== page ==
First flowering of Allium atropurpureum…seed from Mark McDonough 8 years ago and planted out in 2012. I had thought I’d lost it and then it was suddenly In flower…always nice with surprises like that!
Allium validum (Pacific onion), an important wild edible for native americans and one of the 80 plants in my book Around the world in 80 plants is back in flower again for the first time for a few years. It had been in a pot whilst I redid my overgrown pond and boggy area.
Common sow thistle (Sonchus oleraceus) is now in season in my garden another plant categorised by most as a weed, but for me one of the most important vegetables in my garden from now until autumn. It even saves me work as the only thing I have to do is NOT weed it!! It is at its best when the leaves are shiny:
I made a sow thistle basil pesto last night together with basil grown in my office at the botanical gardens! I’m an office basil grower of over 40 years, having started when I was a student in 1978 (see http://www.edimentals.com/blog/?p=5221, where I made pesto and Allium wallichii, the Sherpa or Nepal onion)
Last night I used garlic and more Johannes’ shallots (Allium x cornutum; see http://www.edimentals.com/blog/?p=22601)
I used to grow Oxalis triangularis, also known as the False Shamrock for the leaves and flowers. It’s also a perfect edimental house plant here as it likes cool indoor temperatures and struggles / goes dormant if it gets too warm.
I was given a couple of plants the other day, surplus to the plant sale at the botanical gardens. Repotting the plants yesterday, I noticed that there were quite a number of sizeable tubers and I had a taste for the first time. I was surprised how sweet they tasted!!
I’m making the most of my invite to the Mid-West Wild Harvest Festival at the end of September, where I get to teach alongside great North American foraging authors Sam Thayer, Leda Meredith, Ellen Zachos and others! I am pleased to announce a number of other events including a walk and talk with the great Joe Hollis at Mountain Gardens in North Carolina and an event put on by the one and only Eric Toensmeier in Holyoke, Western Massachusetts (I’m promised ripe pawpaws and American persimmons!), followed by a series of other talks in New England organised by my friend Aaron Parker of Edgewood Nursery near Portland! Here is the whole list (still possibilities in Boston and New York):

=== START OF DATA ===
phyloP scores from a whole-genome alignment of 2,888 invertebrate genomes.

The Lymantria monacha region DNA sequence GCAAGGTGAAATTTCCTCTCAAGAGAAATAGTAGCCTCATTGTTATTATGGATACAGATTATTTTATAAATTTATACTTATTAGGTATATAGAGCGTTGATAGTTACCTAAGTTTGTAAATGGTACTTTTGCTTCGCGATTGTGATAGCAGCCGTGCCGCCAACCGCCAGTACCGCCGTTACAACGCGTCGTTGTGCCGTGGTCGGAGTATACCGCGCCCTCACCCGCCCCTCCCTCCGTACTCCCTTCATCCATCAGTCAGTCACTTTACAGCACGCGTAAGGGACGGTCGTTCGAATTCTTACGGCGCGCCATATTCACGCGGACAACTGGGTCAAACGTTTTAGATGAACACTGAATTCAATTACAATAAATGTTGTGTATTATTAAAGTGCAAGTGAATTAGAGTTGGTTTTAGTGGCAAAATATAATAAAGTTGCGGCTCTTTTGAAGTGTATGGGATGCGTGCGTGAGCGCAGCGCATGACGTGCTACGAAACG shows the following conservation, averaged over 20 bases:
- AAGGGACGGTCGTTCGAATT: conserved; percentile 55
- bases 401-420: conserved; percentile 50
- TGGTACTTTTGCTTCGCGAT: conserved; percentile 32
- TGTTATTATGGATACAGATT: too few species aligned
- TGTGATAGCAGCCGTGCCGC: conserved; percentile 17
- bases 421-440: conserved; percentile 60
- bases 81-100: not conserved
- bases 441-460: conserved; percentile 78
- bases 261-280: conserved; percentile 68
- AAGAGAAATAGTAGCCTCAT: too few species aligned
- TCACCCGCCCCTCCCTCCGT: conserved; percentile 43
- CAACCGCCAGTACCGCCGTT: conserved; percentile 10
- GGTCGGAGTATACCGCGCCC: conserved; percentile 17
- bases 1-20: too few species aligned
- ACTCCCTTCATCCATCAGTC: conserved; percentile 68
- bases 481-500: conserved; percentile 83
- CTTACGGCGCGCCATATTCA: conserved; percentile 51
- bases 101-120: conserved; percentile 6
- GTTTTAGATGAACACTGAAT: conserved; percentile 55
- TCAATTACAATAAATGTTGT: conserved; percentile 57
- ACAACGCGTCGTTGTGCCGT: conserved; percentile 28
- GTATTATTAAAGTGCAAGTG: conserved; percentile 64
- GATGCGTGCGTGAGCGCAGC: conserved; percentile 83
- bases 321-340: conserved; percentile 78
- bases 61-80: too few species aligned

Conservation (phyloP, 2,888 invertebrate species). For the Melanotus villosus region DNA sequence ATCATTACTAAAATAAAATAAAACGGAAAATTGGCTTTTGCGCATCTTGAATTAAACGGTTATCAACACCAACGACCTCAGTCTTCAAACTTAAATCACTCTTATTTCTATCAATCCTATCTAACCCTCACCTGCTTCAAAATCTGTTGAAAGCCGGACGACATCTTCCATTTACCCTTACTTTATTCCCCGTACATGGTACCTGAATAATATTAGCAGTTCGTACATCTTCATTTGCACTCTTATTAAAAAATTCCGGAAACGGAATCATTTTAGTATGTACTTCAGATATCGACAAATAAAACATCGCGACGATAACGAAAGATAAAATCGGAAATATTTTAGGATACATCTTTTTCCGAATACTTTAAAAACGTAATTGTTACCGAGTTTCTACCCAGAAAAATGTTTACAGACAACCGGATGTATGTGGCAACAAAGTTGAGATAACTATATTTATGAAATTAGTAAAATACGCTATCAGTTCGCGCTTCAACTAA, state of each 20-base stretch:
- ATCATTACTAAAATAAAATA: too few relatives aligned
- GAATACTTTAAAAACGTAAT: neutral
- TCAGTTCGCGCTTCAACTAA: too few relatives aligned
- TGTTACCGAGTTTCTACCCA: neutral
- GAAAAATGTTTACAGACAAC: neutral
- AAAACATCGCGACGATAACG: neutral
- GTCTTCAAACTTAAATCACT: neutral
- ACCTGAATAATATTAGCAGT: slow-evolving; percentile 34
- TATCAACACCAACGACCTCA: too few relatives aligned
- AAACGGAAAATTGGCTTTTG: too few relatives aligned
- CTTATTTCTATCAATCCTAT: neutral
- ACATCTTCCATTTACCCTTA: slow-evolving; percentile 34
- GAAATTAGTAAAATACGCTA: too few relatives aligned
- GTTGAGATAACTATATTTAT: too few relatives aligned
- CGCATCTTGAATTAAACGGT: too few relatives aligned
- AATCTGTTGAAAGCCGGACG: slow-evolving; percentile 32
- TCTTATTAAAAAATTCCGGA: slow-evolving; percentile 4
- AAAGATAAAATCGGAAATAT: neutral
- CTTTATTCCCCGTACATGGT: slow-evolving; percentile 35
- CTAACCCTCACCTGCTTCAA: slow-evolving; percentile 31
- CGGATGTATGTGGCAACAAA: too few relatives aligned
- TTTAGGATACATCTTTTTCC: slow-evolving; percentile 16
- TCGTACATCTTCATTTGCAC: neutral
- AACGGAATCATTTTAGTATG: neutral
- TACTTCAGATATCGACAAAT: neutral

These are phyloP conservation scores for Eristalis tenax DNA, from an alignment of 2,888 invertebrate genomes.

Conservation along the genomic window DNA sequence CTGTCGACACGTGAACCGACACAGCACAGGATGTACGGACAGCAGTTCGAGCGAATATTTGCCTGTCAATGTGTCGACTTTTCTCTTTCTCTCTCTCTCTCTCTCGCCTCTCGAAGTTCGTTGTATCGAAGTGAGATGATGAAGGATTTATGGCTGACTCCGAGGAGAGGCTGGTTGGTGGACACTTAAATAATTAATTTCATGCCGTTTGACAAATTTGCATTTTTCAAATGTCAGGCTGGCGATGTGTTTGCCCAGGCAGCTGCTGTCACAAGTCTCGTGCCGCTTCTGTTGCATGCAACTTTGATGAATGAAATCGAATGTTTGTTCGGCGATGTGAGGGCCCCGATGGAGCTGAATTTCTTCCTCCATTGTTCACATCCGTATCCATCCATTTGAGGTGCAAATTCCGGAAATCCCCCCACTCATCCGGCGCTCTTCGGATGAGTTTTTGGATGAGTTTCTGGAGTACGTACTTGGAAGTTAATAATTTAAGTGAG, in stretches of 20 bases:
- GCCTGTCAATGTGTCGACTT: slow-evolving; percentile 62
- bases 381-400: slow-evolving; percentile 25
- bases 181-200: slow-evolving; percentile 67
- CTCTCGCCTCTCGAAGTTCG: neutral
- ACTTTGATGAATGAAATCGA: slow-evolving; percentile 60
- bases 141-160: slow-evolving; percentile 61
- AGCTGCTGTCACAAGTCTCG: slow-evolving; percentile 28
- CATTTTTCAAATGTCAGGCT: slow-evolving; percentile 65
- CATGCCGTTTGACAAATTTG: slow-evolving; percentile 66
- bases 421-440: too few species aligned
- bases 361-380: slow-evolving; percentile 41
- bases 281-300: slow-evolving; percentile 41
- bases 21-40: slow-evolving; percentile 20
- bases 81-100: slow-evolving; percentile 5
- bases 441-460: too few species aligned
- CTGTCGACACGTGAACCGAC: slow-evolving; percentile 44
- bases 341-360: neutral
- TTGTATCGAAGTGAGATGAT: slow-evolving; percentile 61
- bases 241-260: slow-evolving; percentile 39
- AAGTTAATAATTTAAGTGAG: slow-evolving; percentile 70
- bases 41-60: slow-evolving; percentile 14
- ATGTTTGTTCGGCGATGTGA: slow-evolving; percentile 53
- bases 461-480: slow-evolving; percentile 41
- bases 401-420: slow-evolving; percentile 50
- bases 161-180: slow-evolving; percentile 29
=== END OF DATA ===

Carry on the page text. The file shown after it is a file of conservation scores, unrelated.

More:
22nd September: Walk and talk with the great Joe Hollis at Mountain Gardens (near Asheville, North Carolina) (see https://www.mountaingardensherbs.com and https://www.facebook.com/MountainGardensHerbs); details not available yet!
24th September: Evening talk at the Atlanta Botanical Garden, Atlanta, Georgia; details not available yet!
26th September:Visit and talk at Seed Savers Exchange in Decorah, Iowa!
1st October: Talk organised by author of Perennial Vegetables and other great books, Eric Toensmeier in Holyoke, Western Massachusetts (details not available yet).
3rd October: Talk “Around the World in 80 Plants: New England to the Mediterranean” organised by Aaron Parker of https://www.facebook.com/pg/EdgewoodNursery in or around Portland, Maine (details not available yet). The talk continues with the rest of the world in Portsmouth the next day:
While most of the citizens of Europe and its plants are “cooking” in the heatwave, we are struggling to reach double figures up here and me and the plants are very happy with that :)
Our resident robin (rødstrupe) was nevertheless singing, balancing at the top of this spruce tree last night!
Jens Holmboe’s book “Gratis mat av ville planter” (Free food from wild plants) from 1941 is still my favourite Norwegian book on wild food as it is well researched and includes a number of interesting anecdotes. I’ve had a photocopy of the whole book for many years (I think I borrowed it from my friend Jan Erik Kofoed and copied it at work in the 1980s). I finally own a copy of the book from the 2016 reprint! It had somehow passed me by that it was available! Thanks to Hanne Edvardsen from Trondheim Nyttevekstforening who gave me a copy at the recent Ringve Botanical Garden Open Day!